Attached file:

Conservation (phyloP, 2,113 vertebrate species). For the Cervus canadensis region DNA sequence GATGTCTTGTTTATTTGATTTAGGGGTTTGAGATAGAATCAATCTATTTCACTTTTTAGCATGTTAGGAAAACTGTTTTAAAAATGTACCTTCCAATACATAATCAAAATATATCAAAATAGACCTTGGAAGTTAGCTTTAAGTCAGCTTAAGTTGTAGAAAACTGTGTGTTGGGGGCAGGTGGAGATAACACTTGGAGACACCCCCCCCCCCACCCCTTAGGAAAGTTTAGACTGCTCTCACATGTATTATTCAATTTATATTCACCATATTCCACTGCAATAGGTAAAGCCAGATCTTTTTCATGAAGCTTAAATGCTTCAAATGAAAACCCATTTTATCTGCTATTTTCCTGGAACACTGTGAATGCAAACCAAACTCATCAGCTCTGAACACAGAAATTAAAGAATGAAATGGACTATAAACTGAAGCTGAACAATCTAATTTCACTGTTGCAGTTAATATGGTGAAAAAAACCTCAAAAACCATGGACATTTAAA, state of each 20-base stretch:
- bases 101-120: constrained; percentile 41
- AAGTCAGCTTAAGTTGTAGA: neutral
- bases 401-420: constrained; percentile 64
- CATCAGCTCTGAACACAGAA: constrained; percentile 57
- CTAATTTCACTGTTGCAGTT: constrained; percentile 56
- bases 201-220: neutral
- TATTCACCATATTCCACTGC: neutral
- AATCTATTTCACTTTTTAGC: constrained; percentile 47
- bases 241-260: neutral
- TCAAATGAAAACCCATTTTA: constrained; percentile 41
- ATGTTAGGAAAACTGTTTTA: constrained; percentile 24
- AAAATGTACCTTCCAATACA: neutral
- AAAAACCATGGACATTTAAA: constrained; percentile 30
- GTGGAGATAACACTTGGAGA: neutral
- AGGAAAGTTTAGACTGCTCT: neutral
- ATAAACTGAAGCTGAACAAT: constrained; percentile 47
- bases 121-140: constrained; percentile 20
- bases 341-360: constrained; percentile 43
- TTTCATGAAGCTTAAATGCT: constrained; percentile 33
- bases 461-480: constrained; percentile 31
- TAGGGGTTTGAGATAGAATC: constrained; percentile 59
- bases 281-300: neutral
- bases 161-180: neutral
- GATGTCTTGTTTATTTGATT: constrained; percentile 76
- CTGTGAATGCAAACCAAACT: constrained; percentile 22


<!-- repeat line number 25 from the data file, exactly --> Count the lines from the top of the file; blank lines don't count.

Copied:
- GATGTCTTGTTTATTTGATT: constrained; percentile 76